Elbow Beach public part, photo Bermuda Tourism

Bay Grape tree at Bay Grape Beach

Bay Grape tree at Grape Bay Beach. 2009 Photo by this author exclusively for and copyrighted by Bermuda Online

Grape Bay beach

Grape Bay beach

Hungry Bay beach off Tribe Road, Paget

Hungry Bay beach

Pembroke Parish


Pembroke Parish

Pembroke Parish area

 Sandys Parish


Sandys Parish area

Sandys Parish

One of the best parishes for number of public beaches.

Ireland Island's Bottle Beach

Mangrove Bay

Mangrove Bay, by Keith A. Forbes

Smith's Parish

Smith's Parish

Smith's Parish

John Smith's Bay

John Smith's Bay, Bermuda

John Smith's Bay

Pink Beach Club

Pink Beach Club map

91 rooms. South Road, Smith's Parish. Closes November 2011 for update and major renovations for reopening spring 2012. Telephone 1 441 293 1666. Fax 1 441 293 8935. With its own two gorgeous small private pink sand beaches (see above graphic). 

Southampton Parish

Southampton Parish

Southampton Parish

Chaplin Bay Bermuda 2011

Chaplin Bay

Church Bay beach

Church Bay beach. Photo: Bermuda Tourism

Horseshoe Bay

Photos above and below, Horseshoe Bay. Above : Bermuda Tourism

Horseshoe Bay 1Horseshoe Bay 2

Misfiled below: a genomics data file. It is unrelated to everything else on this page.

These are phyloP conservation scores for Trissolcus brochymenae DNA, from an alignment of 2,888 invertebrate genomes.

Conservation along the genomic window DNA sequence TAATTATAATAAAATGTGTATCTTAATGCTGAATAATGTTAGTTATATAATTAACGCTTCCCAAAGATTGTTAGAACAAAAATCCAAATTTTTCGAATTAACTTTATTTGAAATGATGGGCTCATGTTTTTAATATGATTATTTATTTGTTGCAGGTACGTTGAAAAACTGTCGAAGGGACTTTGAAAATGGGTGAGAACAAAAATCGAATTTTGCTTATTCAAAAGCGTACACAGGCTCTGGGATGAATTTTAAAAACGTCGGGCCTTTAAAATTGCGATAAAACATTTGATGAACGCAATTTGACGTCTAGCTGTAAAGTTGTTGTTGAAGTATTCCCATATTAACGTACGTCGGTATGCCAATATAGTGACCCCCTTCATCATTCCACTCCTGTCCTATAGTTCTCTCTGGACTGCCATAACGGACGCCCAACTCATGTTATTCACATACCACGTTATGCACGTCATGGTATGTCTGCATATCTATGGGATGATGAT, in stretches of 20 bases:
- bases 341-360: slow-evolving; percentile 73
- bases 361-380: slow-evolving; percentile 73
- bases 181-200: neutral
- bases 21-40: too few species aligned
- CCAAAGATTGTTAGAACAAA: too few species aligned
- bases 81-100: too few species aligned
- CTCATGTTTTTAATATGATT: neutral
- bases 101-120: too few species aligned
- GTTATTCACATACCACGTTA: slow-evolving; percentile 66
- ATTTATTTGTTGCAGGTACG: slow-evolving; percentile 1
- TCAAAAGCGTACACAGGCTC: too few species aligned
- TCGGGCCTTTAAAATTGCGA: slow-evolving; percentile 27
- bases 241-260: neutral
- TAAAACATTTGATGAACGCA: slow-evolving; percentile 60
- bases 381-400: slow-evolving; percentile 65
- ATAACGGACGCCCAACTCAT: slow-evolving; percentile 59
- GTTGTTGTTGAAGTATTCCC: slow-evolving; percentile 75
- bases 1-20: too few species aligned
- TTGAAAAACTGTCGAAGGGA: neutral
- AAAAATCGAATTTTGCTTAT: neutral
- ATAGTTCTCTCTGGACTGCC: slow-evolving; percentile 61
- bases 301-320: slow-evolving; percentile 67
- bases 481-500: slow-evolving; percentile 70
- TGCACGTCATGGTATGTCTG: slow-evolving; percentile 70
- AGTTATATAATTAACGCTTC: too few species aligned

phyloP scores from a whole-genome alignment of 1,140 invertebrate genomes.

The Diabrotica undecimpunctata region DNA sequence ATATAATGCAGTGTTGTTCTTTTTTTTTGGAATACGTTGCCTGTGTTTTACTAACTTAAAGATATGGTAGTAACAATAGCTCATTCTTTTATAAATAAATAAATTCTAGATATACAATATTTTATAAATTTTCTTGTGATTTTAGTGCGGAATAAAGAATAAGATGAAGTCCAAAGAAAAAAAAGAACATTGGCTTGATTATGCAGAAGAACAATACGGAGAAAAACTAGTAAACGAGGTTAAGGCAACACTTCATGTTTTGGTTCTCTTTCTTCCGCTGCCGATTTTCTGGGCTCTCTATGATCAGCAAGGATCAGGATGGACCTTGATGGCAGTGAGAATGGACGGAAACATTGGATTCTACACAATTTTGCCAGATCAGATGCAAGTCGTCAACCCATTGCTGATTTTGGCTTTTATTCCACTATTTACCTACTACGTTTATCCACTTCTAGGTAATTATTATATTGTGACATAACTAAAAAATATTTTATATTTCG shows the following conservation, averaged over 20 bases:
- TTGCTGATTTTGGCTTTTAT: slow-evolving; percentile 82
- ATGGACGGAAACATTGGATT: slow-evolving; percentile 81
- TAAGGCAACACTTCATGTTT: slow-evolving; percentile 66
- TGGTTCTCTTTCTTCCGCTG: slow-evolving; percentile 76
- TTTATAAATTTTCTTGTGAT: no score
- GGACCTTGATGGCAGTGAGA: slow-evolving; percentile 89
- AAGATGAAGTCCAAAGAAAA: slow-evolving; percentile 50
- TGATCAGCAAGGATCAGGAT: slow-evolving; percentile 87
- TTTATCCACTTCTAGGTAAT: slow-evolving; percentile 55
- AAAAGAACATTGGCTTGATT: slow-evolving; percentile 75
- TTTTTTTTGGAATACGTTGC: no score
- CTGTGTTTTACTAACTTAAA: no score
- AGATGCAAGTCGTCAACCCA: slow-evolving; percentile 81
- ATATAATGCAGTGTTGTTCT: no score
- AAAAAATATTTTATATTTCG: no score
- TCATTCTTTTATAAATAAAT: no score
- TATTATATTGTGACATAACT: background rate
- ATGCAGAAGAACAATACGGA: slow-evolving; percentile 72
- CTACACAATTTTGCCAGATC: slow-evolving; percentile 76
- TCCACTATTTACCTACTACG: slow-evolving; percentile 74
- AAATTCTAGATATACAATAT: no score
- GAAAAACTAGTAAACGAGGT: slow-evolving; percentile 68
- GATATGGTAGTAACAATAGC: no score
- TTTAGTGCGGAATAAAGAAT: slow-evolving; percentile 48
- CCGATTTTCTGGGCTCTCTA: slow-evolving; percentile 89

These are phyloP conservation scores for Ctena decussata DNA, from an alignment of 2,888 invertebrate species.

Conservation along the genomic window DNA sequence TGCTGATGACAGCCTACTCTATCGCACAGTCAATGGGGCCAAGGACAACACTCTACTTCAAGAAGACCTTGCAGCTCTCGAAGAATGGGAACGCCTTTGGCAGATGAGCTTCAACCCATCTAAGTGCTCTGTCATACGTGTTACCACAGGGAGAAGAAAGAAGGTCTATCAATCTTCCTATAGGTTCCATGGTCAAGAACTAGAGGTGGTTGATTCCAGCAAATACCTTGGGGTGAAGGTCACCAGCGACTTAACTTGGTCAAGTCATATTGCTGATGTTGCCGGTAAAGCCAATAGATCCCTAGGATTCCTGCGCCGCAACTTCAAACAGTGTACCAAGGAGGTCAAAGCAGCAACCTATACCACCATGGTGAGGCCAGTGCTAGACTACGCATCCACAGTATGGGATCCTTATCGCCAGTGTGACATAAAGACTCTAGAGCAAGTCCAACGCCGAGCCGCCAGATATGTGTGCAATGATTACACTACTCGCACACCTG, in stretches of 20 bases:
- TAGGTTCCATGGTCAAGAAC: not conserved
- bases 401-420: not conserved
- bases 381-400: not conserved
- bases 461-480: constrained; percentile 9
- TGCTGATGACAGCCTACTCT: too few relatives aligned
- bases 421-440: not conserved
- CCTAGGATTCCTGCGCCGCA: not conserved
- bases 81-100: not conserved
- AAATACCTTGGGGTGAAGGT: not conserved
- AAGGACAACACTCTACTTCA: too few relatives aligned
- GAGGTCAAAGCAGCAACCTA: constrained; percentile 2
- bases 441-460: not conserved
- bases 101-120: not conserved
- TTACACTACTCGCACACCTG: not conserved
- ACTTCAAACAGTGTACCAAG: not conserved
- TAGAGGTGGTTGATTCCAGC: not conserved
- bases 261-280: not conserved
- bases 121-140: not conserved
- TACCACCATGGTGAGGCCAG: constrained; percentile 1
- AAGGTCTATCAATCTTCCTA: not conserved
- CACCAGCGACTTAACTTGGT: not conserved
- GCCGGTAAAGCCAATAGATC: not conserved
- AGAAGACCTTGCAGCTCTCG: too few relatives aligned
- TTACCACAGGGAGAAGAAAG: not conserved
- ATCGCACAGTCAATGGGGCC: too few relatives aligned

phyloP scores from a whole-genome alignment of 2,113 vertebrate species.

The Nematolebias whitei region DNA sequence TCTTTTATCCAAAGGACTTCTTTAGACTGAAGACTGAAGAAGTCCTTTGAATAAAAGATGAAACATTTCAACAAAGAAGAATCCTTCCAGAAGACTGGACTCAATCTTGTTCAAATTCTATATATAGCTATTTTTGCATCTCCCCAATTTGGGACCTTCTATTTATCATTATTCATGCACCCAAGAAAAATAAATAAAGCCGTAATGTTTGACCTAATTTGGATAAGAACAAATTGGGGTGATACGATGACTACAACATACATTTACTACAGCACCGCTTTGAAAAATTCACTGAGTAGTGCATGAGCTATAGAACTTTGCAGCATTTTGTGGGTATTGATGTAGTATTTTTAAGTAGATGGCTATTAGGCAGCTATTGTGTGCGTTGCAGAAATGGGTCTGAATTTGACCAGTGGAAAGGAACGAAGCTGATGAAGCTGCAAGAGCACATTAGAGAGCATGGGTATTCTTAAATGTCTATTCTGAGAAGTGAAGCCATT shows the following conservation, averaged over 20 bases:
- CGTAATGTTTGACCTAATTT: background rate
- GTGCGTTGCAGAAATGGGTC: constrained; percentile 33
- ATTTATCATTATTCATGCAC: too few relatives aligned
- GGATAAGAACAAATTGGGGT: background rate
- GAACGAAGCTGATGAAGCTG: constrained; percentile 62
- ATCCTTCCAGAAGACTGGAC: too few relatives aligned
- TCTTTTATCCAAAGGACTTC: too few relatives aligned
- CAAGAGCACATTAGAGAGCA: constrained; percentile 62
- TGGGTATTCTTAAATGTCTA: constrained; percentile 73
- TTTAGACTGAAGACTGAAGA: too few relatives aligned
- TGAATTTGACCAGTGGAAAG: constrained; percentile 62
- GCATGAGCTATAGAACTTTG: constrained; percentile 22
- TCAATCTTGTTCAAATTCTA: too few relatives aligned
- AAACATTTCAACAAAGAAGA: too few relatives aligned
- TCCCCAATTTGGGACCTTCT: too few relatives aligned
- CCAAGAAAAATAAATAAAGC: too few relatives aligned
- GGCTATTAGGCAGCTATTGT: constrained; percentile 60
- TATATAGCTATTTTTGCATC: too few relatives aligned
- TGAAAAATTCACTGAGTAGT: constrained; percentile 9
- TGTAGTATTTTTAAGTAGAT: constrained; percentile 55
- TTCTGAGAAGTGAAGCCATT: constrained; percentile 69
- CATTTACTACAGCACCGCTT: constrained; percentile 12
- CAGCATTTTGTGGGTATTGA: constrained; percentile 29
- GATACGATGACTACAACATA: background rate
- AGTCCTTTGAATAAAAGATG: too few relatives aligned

Munro Beach

Munro Beach

Pompano Beach

Pompano Beach

The Reefs beach

The Reefs beach. Photo: Bermuda Tourism

St. George's Parish


St. George's Parish

St. Georges Parish

One of the best parishes for number of public beaches.

Achilles Bay beach

Achilles Bay beach. Photo: Bermuda Tourism

Clearwater Beach

Clearwater Beach, photo by author

Fort St. Catherine Beach

Howard Bay,  extreme end of Tucker's Town

Howard Bay

Moongate at Tobacco Bay with Rhilingers

Jim & Edna Rhilinger of Maine enjoying Tobacco Bay with it's distinctive Bermuda Moongate. Photo by the author.

Windsor Beach, Tuckers Town

Windsor Beach

Warwick Parish

Warwick Parish

Warwick Parish

Jobson's Cove

Jobson's Cove: Photo: Bermuda Tourism

Southlands Beach

Stonehole Bay

Photo: Bermuda Tourism

Warwick Long Bay

Warwick Long Bay. Photo: Bermuda Tourism

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Last Updated: May 19, 2016.